Don't do the head gaskets for now. If your engine ever goes for any other reason (which is much more likely in the form of piston ring or rod bearing failure, perhaps a burnt valve within your heads if you're unlucky) then they'll need doing anyways. They tend to last on the turbo cars as long as the boost stays at 20 PSI or under on more factory-size turbos. Larger turbos and higher boost will necessitate head studs from ARP.

 

You mentioned it's a midwest car. The fuel filler neck is likely rusty if there's even a spec of rust underneath the car.

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Just because you’ve already opened your wallet…. I’ll mention it’s worth looking at fuel tank seams as well. I’ve seen quite a few 05-06 vintage cars now, and most seem to have had the tank replaced, or are rusty to the point of near failure. (This is the time to replace all evap hoses while you’re in there….) maybe you are lucky and it’s all good.

Most of the rest seems to have been covered… I’ll note that I took someones advice and replaced the crank pulley with a Fluidampr unit. Spendy yes, but it does seem to tamp down vibration and add a some extra smoothness to deacelleration in particular and low RPM shifting.

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Thanks for the responses.  After I take care of the current projects, the plan is to take a good look underneath and see what needs to be taken care of - suspension, bushings, etc.  Good advice on the fuel tank area, I'll make sure to look at that.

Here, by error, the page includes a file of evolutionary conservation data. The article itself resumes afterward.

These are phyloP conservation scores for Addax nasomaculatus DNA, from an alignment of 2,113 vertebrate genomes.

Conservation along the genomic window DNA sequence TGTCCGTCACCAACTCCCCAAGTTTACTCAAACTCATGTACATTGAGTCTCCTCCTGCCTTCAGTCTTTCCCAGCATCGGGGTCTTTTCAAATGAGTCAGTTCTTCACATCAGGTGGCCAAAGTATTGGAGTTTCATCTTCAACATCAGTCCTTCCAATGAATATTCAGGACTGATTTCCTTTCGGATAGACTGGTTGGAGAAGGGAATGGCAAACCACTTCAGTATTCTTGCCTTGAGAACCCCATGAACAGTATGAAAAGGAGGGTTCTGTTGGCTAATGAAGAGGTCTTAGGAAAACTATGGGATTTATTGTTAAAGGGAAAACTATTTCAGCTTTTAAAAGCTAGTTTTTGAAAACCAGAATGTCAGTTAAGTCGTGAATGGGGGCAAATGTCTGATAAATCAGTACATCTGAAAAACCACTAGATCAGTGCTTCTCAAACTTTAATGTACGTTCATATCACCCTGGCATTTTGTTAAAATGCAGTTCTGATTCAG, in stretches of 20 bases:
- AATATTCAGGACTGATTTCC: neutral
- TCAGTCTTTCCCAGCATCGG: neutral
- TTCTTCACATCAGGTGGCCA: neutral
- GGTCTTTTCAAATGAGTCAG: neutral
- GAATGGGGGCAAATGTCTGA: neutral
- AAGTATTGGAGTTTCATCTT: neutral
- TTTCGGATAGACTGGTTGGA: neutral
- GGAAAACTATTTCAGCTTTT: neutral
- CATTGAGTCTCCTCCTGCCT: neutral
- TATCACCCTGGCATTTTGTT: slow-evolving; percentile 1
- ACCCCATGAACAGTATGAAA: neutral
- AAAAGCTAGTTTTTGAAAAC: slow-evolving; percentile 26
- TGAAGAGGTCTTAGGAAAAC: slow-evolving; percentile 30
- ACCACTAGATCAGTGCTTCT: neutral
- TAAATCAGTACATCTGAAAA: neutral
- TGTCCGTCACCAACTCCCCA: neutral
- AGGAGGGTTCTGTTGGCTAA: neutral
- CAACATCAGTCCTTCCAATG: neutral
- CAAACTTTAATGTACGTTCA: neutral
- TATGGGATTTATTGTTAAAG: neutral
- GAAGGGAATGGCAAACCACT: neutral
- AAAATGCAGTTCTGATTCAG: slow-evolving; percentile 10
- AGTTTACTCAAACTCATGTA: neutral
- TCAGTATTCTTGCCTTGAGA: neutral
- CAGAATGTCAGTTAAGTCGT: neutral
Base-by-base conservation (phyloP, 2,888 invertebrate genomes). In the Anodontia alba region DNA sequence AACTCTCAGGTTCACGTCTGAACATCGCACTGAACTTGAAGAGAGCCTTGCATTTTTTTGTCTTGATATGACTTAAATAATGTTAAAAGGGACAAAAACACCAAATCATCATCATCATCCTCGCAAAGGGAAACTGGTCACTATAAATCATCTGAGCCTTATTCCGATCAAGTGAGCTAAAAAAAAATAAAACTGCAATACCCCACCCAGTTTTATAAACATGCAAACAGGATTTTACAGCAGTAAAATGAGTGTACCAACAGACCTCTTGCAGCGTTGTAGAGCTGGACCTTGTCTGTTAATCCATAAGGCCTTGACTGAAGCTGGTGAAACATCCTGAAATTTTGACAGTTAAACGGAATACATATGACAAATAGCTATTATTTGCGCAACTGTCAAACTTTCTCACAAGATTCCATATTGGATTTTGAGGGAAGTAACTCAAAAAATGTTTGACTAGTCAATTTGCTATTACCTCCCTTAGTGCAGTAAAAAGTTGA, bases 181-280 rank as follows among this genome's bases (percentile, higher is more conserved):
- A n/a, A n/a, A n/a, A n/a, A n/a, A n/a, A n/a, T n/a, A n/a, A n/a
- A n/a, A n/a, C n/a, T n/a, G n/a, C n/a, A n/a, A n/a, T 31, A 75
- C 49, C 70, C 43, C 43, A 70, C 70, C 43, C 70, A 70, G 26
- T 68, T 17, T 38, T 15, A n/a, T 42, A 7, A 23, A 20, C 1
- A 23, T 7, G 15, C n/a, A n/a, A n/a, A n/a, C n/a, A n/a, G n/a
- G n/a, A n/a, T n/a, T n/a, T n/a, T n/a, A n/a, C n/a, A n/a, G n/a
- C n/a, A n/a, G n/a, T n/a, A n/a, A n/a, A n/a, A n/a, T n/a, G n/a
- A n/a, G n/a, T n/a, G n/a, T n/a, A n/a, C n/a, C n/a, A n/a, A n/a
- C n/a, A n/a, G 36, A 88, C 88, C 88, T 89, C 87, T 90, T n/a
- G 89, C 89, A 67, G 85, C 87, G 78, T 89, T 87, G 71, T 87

I've heard good things about Fluidampr and going that route for a crank pulley.  I've not done much digging on it yet, but is there a reason why those are generally recommended over single piece crank pulleys instead?  Such as the Grimmspeed or Perrin units.

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11 minutes ago, DumpsterSoap said:

 

I've heard good things about Fluidampr and going that route for a crank pulley.  I've not done much digging on it yet, but is there a reason why those are generally recommended over single piece crank pulleys instead?  Such as the Grimmspeed or Perrin units.

Fluidampr is silicon filled, so it is using a variably viscous fluid damper as the name implies. It's a little like the VLSD in your rear differential, the harder you push on it, the thicker the silicon gets as it resists shear.

It's much closer to the idea of the "added weight" flywheels like GADT offers:

https://shop.getadomtune.com/light-enough-crank-pulley/

This could be a very long and technical answer, but I suppose it can be summarized like this:

-light cranks can help a little with hitting target RPMs faster because you are accelerating less rotational mass. So, quicker into boost, etc... They are typically incompatible with a lightened flywheel if you are going that route... So, one or the other. Too little rotational mass causes problems, balance and vibrations issues.